Tools for Character Training (& how it works in our home)

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What Character Training Looks Like in Our Home:

Every home is different, and what works for us may not be right for you.  You will need to find what works in your home with your kids.  But just for fun, we’ll take a peek into how I teach character in my home.
First of all, we don’t just carry our Bibles around on Sunday to look spiritual or because we are in the ministry.  We actually try to do what it says.  Crazy, I know.  But then, we’ve always been a little odd.  So as parents, we are always trying to grow our own character first, before we try to grow our kids’.  I have a hard time asking my kids so something I am not willing to do.  So it starts with us (the parents).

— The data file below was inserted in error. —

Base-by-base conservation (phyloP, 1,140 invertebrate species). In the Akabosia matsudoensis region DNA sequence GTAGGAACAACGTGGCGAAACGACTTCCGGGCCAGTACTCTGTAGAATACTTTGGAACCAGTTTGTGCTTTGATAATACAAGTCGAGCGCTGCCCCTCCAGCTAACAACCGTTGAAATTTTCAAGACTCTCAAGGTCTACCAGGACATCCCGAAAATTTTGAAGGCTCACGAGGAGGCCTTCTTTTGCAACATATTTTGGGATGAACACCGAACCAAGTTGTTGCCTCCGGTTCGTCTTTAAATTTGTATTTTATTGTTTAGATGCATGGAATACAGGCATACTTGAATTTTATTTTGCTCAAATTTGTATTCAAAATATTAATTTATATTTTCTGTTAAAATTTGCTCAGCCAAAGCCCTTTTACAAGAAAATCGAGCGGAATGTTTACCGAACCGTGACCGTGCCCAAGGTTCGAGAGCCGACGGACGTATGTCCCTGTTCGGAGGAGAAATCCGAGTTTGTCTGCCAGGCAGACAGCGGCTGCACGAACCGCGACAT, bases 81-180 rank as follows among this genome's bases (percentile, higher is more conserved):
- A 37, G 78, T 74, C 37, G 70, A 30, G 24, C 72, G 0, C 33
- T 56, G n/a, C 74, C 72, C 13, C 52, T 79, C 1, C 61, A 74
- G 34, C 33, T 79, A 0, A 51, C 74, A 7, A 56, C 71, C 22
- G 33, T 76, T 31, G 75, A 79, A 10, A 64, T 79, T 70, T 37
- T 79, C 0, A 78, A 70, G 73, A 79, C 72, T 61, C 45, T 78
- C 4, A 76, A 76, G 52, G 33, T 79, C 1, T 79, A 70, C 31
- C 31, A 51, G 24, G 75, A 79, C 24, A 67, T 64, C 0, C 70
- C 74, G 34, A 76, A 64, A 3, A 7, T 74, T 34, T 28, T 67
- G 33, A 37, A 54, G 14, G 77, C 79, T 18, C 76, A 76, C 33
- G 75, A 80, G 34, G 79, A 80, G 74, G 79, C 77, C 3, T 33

Then, we don’t take every opportunity that crosses our kids’ paths.  Just because it looks amazing, doesn’t mean it’s worth the risk to their character.  We move a little slower, spend more time together, do a lot of talking and endeavor to follow the leading of the Lord in our decisions as a family.  By the time our kids have become teenagers, they understand the benefits and risks themselves.  Often, my kids have been more strict about what they felt they should or shouldn’t do than we have been.  They have learned to want to please God more than they want to be liked or be cool.  What my kids are as teenagers started with what we did when they were small.